• invalid-0

    You certainly see more and more medical research that reaches the same conclusion. However, there are other external forces at work. A few years ago our local hospital quit offering VBACs because their insurance company insisted they quit offering this service. The decision was made by the MBAs, not the MDs or the women involved. Shouldn’t we be after the lawyers and insurance companies as well?

    • invalid-0

      how many can i have. c setion

  • http://momstinfoilhat.wordpress.com invalid-0

    Not only was this study reviewed in US News & World Report, but it was published in this month’s issue of Obstetrics and Gynecology, which is the journal of the American College of Obstetrics and Gynecology (ACOG).

    This is not the first article with significant evidence supporting VBAC that they have printed recently.

    What is a shame is that hospitals, doctors, and as noted above, insurance companies are refusing this option, even though all the evidence points that it is a safer and better health decision and the intervention of cesarean is more dangerous. This happened to a friend recently, and she showed up in labor the day before her scheduled repeat section. And they still forced her to have a cesarean, even though that flies in the face of the evidence even more.

    What is ironic is that it is ACOG’s own position statement on VBAC, recommending that a team be available for immediate cesarean, is part of the justification for refusing VBACs.

    PS The formatting on these comments is awful. I clicked on formatting options the first time I attempted to reply, and I lost my comment. I even added line breaks as directed, and I still have no formatting.

  • invalid-0

    Thank you for writing this, Amie. This is a case that sorely needs to be made. When biomedical practitioners claim the weight of science is on their side, but it is clearly not, how can women access true informed choice? They can start here, at RHRealityCheck.

    Thank you again.

  • invalid-0

    1. just because a newborn ends up in the NICU doesn’t mean it is worse for the patient. Most likely they are admitted for TTN (transient tachypnea of the newborn) which is wet lungs which is a result of not having its lungs squeezed out of the liquid while it passed through the birth canal.

    same for needing oxygen after c-section. It’s just an expected consequence of C-section. I don’t think this results in any long term consequences for the baby.

    2. the statistics do show double the risk of going to the NICU, but again, this is small percentage increase. from 4.9 to 9.4 or 4.5% difference.

    3. There is definitely an increased cost, but for those of us who have had c-sections, I think it is obvious why we have repeat c-sections, because it is so much better than going through labor, worrying about episiotomy and risking 3rd degree vaginal/anal ripping/laceration. and you get to stay in the hospital for 4 days instead of 48 hrs.

    also you can avoid possible perinatal transmission of herpes, HPV and HIV

    what is the risk of uterine rupture with VBAC? if you are the one with the rupture, that risk is then 100%. What is the risk of rupture with c-section…?

    As a pediatrician, I cannot recommend c-section. but as a woman to another woman, I would strongly recommend a c-section. I see the c-section as a liberation of women from having to risk damage during childbirth and look forward to the future of artificial uteruses.

  • invalid-0

    Sophia,

    re: your point #2. From 4.9% to 9.4% is not a small percentage increase. It’s almost double. The absolute numbers are still not large, but almost double is not trivial.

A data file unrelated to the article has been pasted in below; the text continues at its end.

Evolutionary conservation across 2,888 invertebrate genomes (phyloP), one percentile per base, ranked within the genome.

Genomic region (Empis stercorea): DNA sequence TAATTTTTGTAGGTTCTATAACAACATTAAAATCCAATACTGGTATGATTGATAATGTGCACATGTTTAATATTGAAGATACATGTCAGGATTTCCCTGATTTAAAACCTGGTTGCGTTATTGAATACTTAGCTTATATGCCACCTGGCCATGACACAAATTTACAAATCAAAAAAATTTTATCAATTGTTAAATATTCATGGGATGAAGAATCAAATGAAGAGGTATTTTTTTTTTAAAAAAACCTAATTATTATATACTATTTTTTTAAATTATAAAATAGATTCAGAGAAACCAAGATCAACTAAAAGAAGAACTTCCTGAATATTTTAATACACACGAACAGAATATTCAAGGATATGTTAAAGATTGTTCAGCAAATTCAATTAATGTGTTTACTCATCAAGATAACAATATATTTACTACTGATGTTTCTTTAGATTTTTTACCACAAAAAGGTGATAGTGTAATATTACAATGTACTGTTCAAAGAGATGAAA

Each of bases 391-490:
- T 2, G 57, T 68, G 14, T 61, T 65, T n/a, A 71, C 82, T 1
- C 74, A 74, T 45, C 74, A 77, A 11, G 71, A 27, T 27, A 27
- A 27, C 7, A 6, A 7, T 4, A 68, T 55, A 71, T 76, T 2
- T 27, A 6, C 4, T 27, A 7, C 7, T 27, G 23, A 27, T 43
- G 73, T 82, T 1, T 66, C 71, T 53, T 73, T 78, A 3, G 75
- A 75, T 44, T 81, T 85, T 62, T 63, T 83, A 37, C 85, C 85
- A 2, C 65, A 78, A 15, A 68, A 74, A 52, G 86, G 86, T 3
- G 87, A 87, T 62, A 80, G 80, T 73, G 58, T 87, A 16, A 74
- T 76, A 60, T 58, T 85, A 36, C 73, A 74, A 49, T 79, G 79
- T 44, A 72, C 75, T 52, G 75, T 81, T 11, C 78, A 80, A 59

re: your point #3. Speak for yourself. I’ve had repeat c-sections, because my doctors bullied me into them, including using threats to withdraw care if I didn’t do what I was told.

    “Getting” to stay in the hospital longer was not a plus. Being in the hospital with a new baby sucks.

    There was no possibility of transmitting herpes, HPV or HIV to my baby, because I don’t have any of those things to transmit. (I also wonder if swallowing blood, as my third child did during his section, could pass those on.)

    It’s true that I don’t have to worry about an abusive doctor cutting an unnecessary episiotomy, which is good. However, major surgery to avoid possible tears/lacerations doesn’t make a lot of sense to me. Four years out from my third section, I still can’t feel my bladder, due to nerve damage – from my completely uncomplicated surgery.

    I’ve had trouble with infertility and miscarriage since my first section. I face increased risks of stillbirth and miscarriage in all future pregnancies. My future birth options are GONE. I also do have some increased risk of rupture, despite planning a repeat section. The risk comes from the scar, not from the VBAC.

    As a woman to other women, I strongly recommend avoiding a primary section, if at all possible. Mine has been screwing up my physical and reproductive health for over 16 years.

  • invalid-0

    Unless absolute needed, I would never deliver a baby via c-section.

    The vajayjay comes back to normal after six weeks anyway.

  • invalid-0

    Did you say you look forward to artificial uteruses?

    Seriously, major surgery is being sold to women as a convenience. Get the facts- make informed choices!

  • http://www.firstbathrooms.co.uk invalid-0

    thanks for writing this blog. there is a lot of information contained which i wasnt aware off.

    i think natural birth all the time.

    jen x

  • http://strongandfit.net invalid-0

    I heard somewhere that many doctors do c-sections because of lawsuits–they are afraid of complications that may occur during vaginal deliveries. Seems this article would at least help to challenge the notion that c-section is safer.

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